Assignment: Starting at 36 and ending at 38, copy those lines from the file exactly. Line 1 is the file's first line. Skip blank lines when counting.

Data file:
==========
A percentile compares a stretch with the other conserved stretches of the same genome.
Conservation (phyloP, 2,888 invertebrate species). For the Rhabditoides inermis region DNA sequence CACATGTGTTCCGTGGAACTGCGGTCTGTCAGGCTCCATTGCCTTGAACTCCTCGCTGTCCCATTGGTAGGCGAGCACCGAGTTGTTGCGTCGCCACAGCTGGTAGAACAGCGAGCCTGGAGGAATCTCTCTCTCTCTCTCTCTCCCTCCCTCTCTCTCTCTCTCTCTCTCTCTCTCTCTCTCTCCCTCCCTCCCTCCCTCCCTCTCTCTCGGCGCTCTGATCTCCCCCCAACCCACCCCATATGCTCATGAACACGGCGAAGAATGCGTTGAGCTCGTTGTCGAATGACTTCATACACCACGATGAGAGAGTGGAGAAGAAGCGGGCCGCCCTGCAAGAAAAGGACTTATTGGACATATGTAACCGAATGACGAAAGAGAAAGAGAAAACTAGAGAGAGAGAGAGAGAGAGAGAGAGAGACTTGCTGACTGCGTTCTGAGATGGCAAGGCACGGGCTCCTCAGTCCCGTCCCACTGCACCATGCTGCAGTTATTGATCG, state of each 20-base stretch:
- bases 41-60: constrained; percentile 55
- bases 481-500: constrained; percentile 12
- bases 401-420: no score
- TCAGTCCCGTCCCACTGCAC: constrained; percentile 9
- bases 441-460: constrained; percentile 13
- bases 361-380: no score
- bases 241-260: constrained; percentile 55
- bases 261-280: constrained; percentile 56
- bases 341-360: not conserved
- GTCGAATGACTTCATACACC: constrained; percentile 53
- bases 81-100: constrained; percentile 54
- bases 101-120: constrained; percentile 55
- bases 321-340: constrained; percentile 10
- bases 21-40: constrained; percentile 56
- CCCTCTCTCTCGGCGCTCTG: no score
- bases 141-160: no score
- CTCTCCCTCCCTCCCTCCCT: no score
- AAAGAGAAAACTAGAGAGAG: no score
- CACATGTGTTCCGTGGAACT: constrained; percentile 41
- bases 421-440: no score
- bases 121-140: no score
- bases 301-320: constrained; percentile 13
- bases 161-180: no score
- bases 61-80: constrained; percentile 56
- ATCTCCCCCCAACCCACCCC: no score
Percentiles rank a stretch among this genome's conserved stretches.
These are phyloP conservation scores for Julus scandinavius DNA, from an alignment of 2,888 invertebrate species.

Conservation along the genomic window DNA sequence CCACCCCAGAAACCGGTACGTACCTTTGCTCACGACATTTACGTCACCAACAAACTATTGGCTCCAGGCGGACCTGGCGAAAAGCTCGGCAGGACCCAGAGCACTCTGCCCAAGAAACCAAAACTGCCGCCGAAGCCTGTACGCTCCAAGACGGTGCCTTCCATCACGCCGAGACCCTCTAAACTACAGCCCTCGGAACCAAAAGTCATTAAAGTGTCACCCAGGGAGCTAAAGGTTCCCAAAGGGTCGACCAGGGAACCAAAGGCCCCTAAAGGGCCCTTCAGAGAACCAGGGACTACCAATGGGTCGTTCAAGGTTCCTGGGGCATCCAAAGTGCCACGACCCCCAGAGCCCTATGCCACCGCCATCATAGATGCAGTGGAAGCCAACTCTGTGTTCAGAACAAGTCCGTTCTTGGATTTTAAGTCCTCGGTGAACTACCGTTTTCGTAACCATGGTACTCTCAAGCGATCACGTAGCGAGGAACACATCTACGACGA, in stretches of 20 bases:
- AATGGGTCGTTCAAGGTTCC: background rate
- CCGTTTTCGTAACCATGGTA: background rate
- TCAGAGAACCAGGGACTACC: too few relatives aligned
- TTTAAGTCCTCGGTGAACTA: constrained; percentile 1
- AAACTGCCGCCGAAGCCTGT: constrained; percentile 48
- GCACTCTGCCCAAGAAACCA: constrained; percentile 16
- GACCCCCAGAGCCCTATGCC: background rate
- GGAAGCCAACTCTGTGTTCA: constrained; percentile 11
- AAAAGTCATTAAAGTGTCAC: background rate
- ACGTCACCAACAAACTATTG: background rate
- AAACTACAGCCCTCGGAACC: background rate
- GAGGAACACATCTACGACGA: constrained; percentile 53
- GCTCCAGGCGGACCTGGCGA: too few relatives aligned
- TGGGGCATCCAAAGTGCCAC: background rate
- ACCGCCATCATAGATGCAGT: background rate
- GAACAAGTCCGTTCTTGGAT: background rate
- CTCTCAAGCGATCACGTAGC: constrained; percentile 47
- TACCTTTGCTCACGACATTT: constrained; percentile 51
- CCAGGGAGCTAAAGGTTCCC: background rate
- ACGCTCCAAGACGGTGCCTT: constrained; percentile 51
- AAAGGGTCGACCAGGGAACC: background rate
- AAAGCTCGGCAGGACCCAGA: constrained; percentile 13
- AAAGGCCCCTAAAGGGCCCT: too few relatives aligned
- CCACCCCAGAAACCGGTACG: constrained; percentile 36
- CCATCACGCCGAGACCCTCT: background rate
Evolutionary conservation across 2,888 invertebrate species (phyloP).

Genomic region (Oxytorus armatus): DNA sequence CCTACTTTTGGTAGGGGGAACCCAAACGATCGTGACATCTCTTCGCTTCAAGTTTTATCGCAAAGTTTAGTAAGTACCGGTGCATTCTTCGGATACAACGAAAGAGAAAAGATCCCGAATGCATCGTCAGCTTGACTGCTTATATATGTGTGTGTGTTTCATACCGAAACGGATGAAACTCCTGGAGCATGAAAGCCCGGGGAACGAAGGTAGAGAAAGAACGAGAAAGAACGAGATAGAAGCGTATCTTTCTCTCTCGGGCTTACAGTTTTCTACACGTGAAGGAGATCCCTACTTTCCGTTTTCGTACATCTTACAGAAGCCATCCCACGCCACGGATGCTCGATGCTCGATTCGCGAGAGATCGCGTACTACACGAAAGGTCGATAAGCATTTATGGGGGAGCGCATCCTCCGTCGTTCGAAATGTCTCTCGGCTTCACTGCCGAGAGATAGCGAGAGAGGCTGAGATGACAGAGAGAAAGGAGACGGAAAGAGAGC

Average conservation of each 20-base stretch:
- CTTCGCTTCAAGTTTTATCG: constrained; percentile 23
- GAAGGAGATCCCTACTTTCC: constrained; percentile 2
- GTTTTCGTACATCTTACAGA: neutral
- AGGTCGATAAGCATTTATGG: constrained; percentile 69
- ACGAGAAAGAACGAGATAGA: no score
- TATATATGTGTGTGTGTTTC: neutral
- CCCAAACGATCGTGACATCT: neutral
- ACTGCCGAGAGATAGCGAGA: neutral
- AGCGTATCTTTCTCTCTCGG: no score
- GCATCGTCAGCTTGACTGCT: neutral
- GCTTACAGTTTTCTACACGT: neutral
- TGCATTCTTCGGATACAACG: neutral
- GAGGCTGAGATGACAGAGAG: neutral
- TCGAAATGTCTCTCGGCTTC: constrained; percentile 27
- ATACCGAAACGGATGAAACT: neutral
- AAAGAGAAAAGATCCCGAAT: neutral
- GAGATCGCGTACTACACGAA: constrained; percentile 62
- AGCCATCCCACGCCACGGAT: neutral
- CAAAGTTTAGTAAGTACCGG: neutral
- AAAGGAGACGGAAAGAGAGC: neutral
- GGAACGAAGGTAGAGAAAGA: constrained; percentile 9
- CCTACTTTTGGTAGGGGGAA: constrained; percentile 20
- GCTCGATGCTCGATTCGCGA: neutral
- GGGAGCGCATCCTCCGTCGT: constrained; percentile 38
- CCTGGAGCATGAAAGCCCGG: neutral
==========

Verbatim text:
- GCACTCTGCCCAAGAAACCA: constrained; percentile 16
- GACCCCCAGAGCCCTATGCC: background rate
- GGAAGCCAACTCTGTGTTCA: constrained; percentile 11